Conference Dates

July 10-14, 2016


Passive microrheology based on Diffusing Wave Spectroscopy (DWS) [1,2] is presented as a straightforward tool for the analysis of milk gel preparation. Diffusing Wave Spectroscopy consists of analysing the interferential images of light, which is backscattered by the sample. This so called speckles images, which are detected by a CCD camera, change in time due to the Brownian motion of the particles that scatter the light. The variation of the images as a function of time can be directly correlated to the viscoelastic properties of the sample. As it is an optical method, it is perfectly adapted to study the weak gels of milk products.

Nowadays, milk gels such as yogurts or chees have attracted lots of interest due to its growing market. The milk properties, such as pH, calcium content and protein content are very important and change significantly the cheese properties. This work shows how passive microrheology can be used to follow up the milk gel formation with exact gel time determination. Gel time was determined by a new rescaling method, namely Time-Cure Superposition (TCS) [3,4]. This data processing determines the gel point according to the Winter-Chambon criterion [5]. Moreover, the viscoelastic properties of the preparation can be compared according to parameters, such as the protein enrichment, calcium ion addition or others. Results were compared to other instruments (texturometers, rheometer, Optigraph®, etc.).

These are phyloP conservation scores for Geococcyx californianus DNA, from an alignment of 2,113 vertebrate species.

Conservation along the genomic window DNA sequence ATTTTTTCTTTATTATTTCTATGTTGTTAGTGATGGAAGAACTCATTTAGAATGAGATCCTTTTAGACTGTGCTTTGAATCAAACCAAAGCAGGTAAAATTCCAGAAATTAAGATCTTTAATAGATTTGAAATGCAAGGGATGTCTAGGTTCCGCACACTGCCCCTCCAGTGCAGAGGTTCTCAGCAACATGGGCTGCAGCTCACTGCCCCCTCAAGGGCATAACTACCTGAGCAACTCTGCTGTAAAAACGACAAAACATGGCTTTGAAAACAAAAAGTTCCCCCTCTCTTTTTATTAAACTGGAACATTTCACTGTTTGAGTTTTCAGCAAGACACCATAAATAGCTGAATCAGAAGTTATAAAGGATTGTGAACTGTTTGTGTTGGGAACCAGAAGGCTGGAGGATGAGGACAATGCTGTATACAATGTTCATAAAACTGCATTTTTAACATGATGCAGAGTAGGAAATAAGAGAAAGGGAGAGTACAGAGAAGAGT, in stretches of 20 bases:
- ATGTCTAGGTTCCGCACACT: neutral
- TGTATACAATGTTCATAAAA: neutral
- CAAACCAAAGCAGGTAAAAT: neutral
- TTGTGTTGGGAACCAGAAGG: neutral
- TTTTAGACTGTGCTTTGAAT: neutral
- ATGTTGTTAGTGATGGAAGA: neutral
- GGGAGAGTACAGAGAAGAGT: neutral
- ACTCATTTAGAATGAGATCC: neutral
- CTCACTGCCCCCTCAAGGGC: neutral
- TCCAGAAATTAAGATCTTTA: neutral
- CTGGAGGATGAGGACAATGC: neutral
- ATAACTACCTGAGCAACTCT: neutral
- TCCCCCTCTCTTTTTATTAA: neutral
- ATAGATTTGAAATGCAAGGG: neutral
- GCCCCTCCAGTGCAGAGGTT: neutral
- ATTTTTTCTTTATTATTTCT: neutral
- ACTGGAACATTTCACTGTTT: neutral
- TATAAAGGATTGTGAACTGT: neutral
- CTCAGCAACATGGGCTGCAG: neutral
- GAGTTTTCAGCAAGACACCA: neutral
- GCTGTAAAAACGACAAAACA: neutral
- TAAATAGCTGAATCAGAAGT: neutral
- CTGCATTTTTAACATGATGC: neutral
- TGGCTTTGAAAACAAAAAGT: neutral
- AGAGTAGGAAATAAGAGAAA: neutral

[1] D. A. Weitz et al., in Dynamic Light Scattering, W. Brown (Ed.) (Oxford Univ. Press, New York (1993), Chap. 16.

[2] D. J. Pine et al., Phys. Rev. Lett. 1988, 60, 1434.

[3] T. H. Larsen, E. M. Furst, Phys. Rev. Letters, 2008, 100, 14600

[4] K. M. Schultz, E. M. Furst, Soft Matter, 2012, 8, 6198

[5] H. H. Winter, F. Chambon, J. Rheology 1986, 30, 364-382

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